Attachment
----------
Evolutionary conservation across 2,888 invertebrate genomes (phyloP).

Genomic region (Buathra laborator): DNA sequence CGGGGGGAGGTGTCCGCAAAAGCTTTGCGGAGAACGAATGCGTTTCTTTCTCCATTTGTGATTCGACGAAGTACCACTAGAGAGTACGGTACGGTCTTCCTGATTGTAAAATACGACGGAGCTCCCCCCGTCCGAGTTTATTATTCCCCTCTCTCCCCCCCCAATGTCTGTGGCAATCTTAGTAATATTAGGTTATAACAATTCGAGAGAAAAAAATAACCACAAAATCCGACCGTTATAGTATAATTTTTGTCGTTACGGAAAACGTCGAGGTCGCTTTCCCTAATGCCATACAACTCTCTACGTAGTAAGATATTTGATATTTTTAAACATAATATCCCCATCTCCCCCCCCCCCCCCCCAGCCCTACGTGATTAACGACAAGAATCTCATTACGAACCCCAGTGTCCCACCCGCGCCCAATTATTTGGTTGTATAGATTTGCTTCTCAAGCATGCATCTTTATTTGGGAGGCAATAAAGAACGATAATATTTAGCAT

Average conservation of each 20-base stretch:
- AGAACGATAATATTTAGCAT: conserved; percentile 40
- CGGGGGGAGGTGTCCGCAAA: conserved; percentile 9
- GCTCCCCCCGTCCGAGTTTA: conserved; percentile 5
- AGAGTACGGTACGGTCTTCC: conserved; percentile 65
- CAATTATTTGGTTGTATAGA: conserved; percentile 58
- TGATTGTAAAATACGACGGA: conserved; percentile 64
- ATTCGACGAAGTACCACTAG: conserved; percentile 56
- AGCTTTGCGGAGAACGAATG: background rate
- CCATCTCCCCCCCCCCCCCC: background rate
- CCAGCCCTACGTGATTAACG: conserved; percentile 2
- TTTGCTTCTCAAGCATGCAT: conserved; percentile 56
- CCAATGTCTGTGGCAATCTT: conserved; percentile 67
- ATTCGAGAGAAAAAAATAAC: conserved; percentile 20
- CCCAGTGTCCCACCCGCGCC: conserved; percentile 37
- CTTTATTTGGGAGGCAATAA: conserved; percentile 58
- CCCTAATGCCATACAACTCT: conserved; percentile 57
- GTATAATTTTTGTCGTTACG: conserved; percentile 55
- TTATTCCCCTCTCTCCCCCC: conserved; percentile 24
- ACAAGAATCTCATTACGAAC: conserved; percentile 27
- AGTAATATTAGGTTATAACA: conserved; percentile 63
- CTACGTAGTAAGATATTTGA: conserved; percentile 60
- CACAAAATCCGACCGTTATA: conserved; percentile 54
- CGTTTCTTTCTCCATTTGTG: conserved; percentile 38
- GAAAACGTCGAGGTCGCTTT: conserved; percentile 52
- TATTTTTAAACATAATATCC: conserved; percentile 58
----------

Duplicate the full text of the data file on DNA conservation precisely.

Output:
Evolutionary conservation across 2,888 invertebrate genomes (phyloP).

Genomic region (Buathra laborator): DNA sequence CGGGGGGAGGTGTCCGCAAAAGCTTTGCGGAGAACGAATGCGTTTCTTTCTCCATTTGTGATTCGACGAAGTACCACTAGAGAGTACGGTACGGTCTTCCTGATTGTAAAATACGACGGAGCTCCCCCCGTCCGAGTTTATTATTCCCCTCTCTCCCCCCCCAATGTCTGTGGCAATCTTAGTAATATTAGGTTATAACAATTCGAGAGAAAAAAATAACCACAAAATCCGACCGTTATAGTATAATTTTTGTCGTTACGGAAAACGTCGAGGTCGCTTTCCCTAATGCCATACAACTCTCTACGTAGTAAGATATTTGATATTTTTAAACATAATATCCCCATCTCCCCCCCCCCCCCCCCAGCCCTACGTGATTAACGACAAGAATCTCATTACGAACCCCAGTGTCCCACCCGCGCCCAATTATTTGGTTGTATAGATTTGCTTCTCAAGCATGCATCTTTATTTGGGAGGCAATAAAGAACGATAATATTTAGCAT

Average conservation of each 20-base stretch:
- AGAACGATAATATTTAGCAT: conserved; percentile 40
- CGGGGGGAGGTGTCCGCAAA: conserved; percentile 9
- GCTCCCCCCGTCCGAGTTTA: conserved; percentile 5
- AGAGTACGGTACGGTCTTCC: conserved; percentile 65
- CAATTATTTGGTTGTATAGA: conserved; percentile 58
- TGATTGTAAAATACGACGGA: conserved; percentile 64
- ATTCGACGAAGTACCACTAG: conserved; percentile 56
- AGCTTTGCGGAGAACGAATG: background rate
- CCATCTCCCCCCCCCCCCCC: background rate
- CCAGCCCTACGTGATTAACG: conserved; percentile 2
- TTTGCTTCTCAAGCATGCAT: conserved; percentile 56
- CCAATGTCTGTGGCAATCTT: conserved; percentile 67
- ATTCGAGAGAAAAAAATAAC: conserved; percentile 20
- CCCAGTGTCCCACCCGCGCC: conserved; percentile 37
- CTTTATTTGGGAGGCAATAA: conserved; percentile 58
- CCCTAATGCCATACAACTCT: conserved; percentile 57
- GTATAATTTTTGTCGTTACG: conserved; percentile 55
- TTATTCCCCTCTCTCCCCCC: conserved; percentile 24
- ACAAGAATCTCATTACGAAC: conserved; percentile 27
- AGTAATATTAGGTTATAACA: conserved; percentile 63
- CTACGTAGTAAGATATTTGA: conserved; percentile 60
- CACAAAATCCGACCGTTATA: conserved; percentile 54
- CGTTTCTTTCTCCATTTGTG: conserved; percentile 38
- GAAAACGTCGAGGTCGCTTT: conserved; percentile 52
- TATTTTTAAACATAATATCC: conserved; percentile 58